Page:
We use seismicity generated from the Erua earthquake cluster (a consistently active area of seismicity about 20 km to the west of Mount Ruapehu) over the last 12 years to study seismic anisotropy in the Ruapehu region. In particular, we search for changes associated with two minor phreatic eruptions on the 4th of October 2006 and the 25th of September 2007. The seismicity rate, magnitude of completeness, focal mechanisms and b-value of the cluster are also examined to investigate whether the characteristics of the seismicity changed over the duration of the study. The hypocenters were relocated, which revealed a westward dip in the shallow seismicity. Shear wave splitting results revealed a decrease in delay time in the 2006-2007 period and a significant variation in the fast shear wave polarization in the same time period. The b-value also increased significantly from 1.0 +/- 0.2 in 2004 to a peak of 1.8 +/- 0.2 in 2007, but no other parameters were found to vary significantly over this time period. We attribute these changes to an increase in pore-fluid pressure in the Erua region due to fluid movement and suggest that this fluid movement may be associated with the eruptions in 2006 and 2007. Citation: Keats, B. S., J. H. Johnson, and M. K. Savage (2011), The Erua earthquake cluster and seismic anisotropy in the Ruapehu region, New Zealand, Geophys. Res. Lett., 38, L16315, doi:10.1029/2011GL049014.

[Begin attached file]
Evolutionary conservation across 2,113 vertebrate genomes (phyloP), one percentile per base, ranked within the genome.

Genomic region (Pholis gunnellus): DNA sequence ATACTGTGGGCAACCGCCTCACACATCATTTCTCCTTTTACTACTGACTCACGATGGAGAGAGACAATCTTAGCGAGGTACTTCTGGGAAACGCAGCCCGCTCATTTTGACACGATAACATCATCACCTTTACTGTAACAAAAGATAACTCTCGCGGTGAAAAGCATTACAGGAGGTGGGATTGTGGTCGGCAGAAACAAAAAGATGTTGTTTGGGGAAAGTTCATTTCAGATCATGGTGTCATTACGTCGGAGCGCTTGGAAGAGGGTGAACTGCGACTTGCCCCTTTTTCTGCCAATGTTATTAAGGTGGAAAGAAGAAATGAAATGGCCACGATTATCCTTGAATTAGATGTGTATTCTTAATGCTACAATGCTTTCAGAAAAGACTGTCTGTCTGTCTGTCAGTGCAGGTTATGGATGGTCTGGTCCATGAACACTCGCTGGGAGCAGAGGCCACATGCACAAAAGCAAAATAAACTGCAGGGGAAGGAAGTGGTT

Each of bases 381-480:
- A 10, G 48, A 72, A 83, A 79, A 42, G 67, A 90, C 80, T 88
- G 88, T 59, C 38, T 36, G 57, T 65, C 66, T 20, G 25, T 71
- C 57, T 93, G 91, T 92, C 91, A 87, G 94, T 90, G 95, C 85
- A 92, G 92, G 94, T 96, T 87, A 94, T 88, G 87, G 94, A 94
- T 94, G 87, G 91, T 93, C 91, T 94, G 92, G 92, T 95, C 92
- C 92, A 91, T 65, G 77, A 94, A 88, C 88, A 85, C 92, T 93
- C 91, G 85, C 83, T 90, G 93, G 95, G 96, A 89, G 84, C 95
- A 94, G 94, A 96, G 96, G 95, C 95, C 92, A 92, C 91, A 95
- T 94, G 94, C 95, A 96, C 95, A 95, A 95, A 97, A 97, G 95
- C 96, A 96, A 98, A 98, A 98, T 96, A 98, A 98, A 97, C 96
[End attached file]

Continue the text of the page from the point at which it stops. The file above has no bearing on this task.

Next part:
- CRUSTAL ROCK